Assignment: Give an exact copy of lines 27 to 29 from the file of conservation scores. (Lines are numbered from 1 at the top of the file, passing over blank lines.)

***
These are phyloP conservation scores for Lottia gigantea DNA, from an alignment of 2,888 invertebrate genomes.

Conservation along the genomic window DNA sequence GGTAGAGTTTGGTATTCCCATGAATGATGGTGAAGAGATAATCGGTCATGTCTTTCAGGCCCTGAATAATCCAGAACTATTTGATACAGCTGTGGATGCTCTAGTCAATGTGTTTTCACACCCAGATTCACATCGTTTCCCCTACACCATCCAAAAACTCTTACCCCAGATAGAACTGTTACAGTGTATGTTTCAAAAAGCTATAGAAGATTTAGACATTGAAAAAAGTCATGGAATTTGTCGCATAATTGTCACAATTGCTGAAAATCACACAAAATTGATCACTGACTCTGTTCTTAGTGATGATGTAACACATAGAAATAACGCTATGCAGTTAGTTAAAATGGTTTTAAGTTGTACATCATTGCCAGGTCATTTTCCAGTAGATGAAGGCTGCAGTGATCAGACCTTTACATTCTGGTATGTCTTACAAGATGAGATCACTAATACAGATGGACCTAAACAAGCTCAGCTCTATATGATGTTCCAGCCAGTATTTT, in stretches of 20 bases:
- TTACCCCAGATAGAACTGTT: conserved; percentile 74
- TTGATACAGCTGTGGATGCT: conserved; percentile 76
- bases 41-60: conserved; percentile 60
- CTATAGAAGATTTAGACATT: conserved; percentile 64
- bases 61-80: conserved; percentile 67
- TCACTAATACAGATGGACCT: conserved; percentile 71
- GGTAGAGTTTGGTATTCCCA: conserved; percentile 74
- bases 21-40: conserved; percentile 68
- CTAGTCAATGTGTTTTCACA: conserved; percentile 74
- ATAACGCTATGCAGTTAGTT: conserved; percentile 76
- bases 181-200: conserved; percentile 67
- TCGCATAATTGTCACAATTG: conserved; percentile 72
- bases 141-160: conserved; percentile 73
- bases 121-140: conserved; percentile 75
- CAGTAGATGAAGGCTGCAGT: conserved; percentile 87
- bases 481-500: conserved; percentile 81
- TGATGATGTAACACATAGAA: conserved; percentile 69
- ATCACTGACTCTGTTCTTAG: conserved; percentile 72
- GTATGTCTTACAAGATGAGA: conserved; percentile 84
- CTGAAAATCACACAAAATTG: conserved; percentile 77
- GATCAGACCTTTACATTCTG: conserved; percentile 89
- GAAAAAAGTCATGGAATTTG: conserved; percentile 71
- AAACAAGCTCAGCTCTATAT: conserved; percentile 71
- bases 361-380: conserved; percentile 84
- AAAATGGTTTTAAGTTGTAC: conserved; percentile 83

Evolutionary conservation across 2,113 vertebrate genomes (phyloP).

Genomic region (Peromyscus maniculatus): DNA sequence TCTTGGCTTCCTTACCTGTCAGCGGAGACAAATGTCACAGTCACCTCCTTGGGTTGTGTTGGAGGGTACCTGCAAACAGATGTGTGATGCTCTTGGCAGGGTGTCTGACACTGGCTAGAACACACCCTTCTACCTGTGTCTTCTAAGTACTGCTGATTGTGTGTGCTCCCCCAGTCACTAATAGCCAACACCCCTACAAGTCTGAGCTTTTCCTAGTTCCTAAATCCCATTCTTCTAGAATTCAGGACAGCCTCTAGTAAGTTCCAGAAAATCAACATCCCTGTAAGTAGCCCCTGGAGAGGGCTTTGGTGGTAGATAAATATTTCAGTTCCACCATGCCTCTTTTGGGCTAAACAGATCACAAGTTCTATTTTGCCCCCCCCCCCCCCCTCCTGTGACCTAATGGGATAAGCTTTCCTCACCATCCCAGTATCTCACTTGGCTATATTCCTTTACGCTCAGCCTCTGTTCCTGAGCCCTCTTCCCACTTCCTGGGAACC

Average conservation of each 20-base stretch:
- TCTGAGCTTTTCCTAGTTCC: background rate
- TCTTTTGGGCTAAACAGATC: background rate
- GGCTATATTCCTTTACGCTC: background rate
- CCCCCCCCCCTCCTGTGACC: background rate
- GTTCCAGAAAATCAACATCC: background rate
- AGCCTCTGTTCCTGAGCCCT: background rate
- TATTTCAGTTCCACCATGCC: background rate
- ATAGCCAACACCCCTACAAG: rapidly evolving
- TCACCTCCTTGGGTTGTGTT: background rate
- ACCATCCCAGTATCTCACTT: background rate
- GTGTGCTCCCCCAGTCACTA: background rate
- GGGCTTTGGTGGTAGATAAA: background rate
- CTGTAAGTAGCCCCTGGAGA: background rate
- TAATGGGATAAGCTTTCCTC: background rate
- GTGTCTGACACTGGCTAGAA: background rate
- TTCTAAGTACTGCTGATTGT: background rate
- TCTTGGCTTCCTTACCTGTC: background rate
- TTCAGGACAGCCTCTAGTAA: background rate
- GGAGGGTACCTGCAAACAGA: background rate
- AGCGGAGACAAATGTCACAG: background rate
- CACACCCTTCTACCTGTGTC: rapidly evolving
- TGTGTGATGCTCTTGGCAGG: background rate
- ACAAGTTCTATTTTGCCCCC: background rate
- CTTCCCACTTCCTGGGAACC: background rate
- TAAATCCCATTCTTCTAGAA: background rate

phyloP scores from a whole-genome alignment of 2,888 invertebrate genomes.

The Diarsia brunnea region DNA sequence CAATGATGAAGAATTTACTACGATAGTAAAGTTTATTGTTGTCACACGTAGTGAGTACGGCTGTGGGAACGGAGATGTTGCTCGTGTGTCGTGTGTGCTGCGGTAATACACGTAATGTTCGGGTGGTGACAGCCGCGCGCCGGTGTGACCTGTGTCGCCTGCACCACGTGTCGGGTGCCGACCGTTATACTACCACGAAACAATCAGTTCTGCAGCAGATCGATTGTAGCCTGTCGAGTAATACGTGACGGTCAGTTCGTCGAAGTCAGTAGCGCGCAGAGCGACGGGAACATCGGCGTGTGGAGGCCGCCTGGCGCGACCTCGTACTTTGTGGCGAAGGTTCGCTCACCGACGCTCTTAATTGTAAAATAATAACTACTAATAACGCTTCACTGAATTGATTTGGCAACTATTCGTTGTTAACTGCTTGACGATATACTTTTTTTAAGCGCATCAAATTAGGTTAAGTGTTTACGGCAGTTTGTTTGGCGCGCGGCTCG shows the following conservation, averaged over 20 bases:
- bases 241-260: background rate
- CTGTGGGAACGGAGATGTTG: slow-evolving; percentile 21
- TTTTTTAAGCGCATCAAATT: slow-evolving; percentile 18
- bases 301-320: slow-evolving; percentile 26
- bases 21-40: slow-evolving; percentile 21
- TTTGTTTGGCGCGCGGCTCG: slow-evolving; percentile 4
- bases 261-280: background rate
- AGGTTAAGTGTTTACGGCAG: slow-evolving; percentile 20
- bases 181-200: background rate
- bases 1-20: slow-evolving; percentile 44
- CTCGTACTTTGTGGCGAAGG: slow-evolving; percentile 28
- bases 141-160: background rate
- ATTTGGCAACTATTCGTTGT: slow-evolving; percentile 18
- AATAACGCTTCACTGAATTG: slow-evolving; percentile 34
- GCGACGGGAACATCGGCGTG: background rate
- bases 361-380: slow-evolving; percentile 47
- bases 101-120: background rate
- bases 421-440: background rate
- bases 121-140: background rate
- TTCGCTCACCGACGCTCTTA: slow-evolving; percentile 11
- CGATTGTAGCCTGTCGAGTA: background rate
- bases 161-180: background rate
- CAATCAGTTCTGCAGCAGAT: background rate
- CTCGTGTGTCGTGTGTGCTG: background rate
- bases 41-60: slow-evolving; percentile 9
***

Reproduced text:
- AAAATGGTTTTAAGTTGTAC: conserved; percentile 83

Evolutionary conservation across 2,113 vertebrate genomes (phyloP).

Genomic region (Peromyscus maniculatus): DNA sequence TCTTGGCTTCCTTACCTGTCAGCGGAGACAAATGTCACAGTCACCTCCTTGGGTTGTGTTGGAGGGTACCTGCAAACAGATGTGTGATGCTCTTGGCAGGGTGTCTGACACTGGCTAGAACACACCCTTCTACCTGTGTCTTCTAAGTACTGCTGATTGTGTGTGCTCCCCCAGTCACTAATAGCCAACACCCCTACAAGTCTGAGCTTTTCCTAGTTCCTAAATCCCATTCTTCTAGAATTCAGGACAGCCTCTAGTAAGTTCCAGAAAATCAACATCCCTGTAAGTAGCCCCTGGAGAGGGCTTTGGTGGTAGATAAATATTTCAGTTCCACCATGCCTCTTTTGGGCTAAACAGATCACAAGTTCTATTTTGCCCCCCCCCCCCCCCTCCTGTGACCTAATGGGATAAGCTTTCCTCACCATCCCAGTATCTCACTTGGCTATATTCCTTTACGCTCAGCCTCTGTTCCTGAGCCCTCTTCCCACTTCCTGGGAACC